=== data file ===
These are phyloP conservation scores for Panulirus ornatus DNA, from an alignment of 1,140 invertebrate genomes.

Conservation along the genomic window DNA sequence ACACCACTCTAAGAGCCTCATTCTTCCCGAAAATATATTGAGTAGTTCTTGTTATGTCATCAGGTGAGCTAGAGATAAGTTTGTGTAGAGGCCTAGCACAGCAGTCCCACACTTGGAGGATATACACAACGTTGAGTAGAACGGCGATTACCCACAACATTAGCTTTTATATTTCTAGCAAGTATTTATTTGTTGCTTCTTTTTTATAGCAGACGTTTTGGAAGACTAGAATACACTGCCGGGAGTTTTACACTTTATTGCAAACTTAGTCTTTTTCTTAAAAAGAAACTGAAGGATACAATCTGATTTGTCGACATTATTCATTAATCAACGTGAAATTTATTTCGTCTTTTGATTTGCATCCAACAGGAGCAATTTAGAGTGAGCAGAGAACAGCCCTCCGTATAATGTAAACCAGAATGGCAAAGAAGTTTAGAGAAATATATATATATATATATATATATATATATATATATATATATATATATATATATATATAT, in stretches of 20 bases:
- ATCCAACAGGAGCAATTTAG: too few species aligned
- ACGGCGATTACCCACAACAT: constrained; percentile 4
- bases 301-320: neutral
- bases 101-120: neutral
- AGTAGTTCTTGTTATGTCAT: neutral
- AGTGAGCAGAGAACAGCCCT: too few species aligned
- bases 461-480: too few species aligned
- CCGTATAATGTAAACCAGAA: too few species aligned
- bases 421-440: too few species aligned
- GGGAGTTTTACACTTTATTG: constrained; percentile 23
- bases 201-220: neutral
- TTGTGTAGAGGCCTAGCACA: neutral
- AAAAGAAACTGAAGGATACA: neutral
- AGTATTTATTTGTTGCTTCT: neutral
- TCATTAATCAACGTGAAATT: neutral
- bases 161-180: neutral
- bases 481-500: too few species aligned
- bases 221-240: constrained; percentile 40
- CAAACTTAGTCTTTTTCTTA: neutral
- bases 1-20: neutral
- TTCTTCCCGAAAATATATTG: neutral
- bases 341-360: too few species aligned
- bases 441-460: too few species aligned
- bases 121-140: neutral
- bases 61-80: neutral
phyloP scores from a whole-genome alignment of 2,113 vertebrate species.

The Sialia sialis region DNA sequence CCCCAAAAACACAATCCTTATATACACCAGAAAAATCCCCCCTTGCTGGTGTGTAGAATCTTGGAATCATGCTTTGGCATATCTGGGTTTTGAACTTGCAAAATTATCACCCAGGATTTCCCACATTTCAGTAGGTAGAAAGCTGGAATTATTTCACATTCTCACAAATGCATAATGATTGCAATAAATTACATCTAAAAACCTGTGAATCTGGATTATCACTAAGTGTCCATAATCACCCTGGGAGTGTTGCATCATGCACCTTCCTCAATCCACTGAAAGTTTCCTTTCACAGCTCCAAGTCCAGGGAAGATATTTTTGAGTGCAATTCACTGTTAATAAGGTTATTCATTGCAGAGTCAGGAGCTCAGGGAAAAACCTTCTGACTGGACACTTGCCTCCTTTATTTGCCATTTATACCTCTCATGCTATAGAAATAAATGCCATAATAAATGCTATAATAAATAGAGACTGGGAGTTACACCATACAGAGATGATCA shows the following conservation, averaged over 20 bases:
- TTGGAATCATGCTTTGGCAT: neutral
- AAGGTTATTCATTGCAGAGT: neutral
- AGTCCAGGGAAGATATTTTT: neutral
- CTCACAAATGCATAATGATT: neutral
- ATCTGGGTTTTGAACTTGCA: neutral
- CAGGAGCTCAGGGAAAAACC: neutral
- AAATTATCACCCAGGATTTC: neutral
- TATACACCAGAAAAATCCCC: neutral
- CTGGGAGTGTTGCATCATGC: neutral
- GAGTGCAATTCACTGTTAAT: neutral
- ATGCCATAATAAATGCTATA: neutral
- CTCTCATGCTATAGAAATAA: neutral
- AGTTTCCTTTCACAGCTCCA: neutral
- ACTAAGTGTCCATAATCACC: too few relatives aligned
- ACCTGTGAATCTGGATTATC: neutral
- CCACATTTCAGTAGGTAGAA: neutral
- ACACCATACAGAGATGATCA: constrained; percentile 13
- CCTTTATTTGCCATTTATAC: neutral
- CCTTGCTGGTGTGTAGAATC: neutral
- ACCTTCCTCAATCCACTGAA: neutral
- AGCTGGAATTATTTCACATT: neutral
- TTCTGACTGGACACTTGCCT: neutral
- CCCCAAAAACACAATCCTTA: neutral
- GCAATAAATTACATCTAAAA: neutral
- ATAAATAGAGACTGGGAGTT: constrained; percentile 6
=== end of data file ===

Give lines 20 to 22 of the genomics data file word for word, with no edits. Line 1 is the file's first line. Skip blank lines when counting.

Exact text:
- bases 221-240: constrained; percentile 40
- CAAACTTAGTCTTTTTCTTA: neutral
- bases 1-20: neutral